Tag Archives: #teaching

100 Years

It is Teacher Appreciation Week this week, and we certainly appreciate our teacher candidates!! It’s hard to believe another academic year is coming to a close with finals week and commencement this weekend.

This is always a bitter-sweet time for us ol’ profs. We are elated to have “passed” yet another year. We are excited for all of our teacher candidates’ accomplishments and for them to begin their next chapter. On the contrary, we are sad to see our seniors go! During the busyness of the end of the semester, it is easy to get caught up in our to-do lists and forget what this means.

What does it mean? It means it is time for us to take the next giant leap. It is time to get ready for the next set of intriguing minds. It is time to shape yet another bunch of teacher candidates to work hard and do their very best.

One way our teacher candidates showcase their very best is through an Action Research project— a project carried out over the course of the academic year. Our teacher candidates were paired with area classrooms, selected a topic of study, thoroughly researched it, carried out the action for a specific outcome, and then reported their findings in a poster presentation grand finale. One of our teacher candidates stated “these poster presentations are like the Emmys of our education program.” Yes, we rolled out the red carpet for our kids. 🙂

Action Research provides our teacher candidates opportunities of growth and change based on literature and research. It involves meeting students where they are, and helping them to learn and grow. A few of the Action Research topics this spring included:

The Effects Recess has on Fifth and Sixth Grade Students’ Behaviors
~Researched by: Tyler Glynn

The Impact Written Feedback Has on Student Improvement in Mathematics
~Researched by: Ms. Katie Kienitz

The Effects of Teacher and Student Feedback on Lessons and Homework
~Researched by: Ms. Morgan Peterson

The list of great research goes on…. Great job, Action Researchers!


Action Researchers

Keep on keepin’ on, action researchers, and keep on keepin’ on graduates. Every day is a new day…a gift! Each day brings us a chance to change and make improvements in our teaching. The journey lasts a lifetime, and the future is counting on all of us. “100 Years…there’s never a wish better than this.”


Stay Calm & Lead On!

Profs Dr. C. & Dr. V.

Practice Makes Perfect Practice Teachers


Going for the Gold in 3rd Grade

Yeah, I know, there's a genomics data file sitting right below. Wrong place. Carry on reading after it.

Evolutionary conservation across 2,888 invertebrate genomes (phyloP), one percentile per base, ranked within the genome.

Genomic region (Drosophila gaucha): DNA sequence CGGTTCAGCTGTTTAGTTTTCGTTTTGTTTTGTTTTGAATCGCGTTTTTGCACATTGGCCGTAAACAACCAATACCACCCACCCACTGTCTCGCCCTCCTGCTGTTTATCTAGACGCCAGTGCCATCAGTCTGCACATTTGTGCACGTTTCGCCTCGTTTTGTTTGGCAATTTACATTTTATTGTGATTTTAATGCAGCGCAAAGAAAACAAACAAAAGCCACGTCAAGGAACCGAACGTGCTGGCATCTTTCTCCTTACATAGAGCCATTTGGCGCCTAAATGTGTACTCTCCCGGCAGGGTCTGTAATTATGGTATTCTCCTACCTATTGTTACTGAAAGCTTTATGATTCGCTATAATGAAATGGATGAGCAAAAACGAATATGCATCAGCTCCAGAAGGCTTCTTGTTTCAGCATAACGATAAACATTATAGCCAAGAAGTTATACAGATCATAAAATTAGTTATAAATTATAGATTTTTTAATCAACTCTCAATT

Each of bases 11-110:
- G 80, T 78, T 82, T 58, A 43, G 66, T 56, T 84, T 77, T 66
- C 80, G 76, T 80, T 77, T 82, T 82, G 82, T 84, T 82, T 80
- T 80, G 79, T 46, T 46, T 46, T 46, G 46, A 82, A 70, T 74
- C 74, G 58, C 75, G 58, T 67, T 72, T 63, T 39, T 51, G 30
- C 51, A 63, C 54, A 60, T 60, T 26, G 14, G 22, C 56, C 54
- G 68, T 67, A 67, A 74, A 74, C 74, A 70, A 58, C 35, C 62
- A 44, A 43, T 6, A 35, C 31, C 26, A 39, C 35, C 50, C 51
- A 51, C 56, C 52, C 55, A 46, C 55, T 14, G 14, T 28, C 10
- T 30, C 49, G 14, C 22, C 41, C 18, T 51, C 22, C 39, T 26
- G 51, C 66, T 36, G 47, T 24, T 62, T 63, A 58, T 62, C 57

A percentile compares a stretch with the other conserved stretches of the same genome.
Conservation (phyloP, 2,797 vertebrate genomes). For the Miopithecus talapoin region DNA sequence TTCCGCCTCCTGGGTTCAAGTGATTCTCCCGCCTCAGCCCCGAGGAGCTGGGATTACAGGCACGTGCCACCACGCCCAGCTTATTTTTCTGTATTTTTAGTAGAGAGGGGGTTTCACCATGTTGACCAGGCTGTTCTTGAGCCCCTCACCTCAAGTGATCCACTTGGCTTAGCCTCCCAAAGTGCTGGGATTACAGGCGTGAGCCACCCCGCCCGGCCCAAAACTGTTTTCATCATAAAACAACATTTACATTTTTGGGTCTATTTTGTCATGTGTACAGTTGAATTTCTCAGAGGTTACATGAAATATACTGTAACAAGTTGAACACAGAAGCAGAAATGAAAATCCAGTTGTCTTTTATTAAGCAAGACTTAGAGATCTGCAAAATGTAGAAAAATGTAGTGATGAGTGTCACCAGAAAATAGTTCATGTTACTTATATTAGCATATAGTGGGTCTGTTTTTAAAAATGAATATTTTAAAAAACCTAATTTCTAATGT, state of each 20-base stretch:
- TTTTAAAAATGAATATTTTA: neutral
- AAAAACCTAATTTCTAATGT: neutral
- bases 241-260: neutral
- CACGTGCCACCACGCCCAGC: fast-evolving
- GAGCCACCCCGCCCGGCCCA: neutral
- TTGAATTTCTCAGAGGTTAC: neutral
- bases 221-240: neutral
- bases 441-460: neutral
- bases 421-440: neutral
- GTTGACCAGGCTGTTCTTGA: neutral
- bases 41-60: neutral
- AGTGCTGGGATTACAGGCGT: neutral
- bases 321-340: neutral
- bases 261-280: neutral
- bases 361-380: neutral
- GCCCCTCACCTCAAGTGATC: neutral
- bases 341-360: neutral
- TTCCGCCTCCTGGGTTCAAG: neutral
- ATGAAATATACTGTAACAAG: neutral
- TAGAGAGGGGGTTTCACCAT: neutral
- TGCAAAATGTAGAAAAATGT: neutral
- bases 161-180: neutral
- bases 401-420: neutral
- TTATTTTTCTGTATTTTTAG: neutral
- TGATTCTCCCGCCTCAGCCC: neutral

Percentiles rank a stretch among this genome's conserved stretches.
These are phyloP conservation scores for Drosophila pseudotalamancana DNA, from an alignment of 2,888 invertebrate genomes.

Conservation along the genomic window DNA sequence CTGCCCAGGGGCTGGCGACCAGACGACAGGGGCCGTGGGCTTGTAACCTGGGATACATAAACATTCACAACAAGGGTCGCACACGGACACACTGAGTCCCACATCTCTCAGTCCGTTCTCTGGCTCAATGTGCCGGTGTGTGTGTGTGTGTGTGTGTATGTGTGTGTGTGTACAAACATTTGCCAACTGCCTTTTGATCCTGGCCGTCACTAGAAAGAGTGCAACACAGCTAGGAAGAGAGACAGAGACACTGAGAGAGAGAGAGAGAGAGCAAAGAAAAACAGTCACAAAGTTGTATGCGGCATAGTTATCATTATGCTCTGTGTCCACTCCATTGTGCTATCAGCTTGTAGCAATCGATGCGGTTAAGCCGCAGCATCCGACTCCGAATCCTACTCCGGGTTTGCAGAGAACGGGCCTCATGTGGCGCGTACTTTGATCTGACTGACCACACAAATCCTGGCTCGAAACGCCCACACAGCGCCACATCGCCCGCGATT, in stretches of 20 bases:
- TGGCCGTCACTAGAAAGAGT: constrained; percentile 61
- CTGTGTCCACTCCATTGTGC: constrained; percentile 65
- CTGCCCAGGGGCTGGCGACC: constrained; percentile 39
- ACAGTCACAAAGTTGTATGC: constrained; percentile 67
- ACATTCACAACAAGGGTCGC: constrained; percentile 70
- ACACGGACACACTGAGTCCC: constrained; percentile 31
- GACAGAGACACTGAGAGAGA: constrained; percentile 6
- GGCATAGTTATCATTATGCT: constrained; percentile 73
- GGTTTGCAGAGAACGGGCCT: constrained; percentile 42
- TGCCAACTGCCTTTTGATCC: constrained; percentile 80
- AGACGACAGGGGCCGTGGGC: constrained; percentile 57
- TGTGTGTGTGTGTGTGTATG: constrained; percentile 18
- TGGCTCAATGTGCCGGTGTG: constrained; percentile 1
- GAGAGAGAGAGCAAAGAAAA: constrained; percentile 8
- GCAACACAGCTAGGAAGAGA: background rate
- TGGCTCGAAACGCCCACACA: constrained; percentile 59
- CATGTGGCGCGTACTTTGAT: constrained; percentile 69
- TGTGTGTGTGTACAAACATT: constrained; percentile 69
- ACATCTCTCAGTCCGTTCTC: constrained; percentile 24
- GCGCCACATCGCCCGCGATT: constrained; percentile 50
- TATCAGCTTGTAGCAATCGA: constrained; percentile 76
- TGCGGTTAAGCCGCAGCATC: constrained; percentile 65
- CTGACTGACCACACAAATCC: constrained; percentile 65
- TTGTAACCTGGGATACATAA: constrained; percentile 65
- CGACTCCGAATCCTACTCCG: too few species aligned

The best way to become elite teachers, the best of the best, is to practice…so practice, practice, practice, practice teachers! 🙂 Our SMSU teacher candidates just successfully completed a 2-day clinical field experience which consisted of a complete 2-day takeover of a local elementary school. Yes, the classroom teachers leave, the paraprofessionals along with the principal stay (thank you!!), and our “practice teachers” become the real deal!

This 2-day take over is one of our main culminating events that allows our junior level teacher candidates to put into practice all they have learned in their methods classes. They select and write 14 or more age-appropriate lesson plans based on their chosen theme (which can be anything from Construction Workers to Olympics to Dr. Seuss to Detectives), craft a classroom management plan based on their theme, create a welcoming environment according to their theme, and do everything for two days that the “REAL” classroom teachers are expected to do.

Education professors become the supervisors…observing and evaluating each group of practice teachers. This magical two days becomes one of the finest field experiences for our teacher candidates, and it also is the most exhausting—for everyone involved!

Dr. V. supervising the “Construction Crew.” 🙂

Practice makes perfect (when practiced perfectly…otherwise, practice just makes permanent) and perfect gets gold! That’s where we “teacher educators” fit in. We believe our teacher candidates are golden, and we are so very proud of them! Check out a few pictures from our 2-day theme based clinical field experience, and you be the judge. We know you will like what you see! 🙂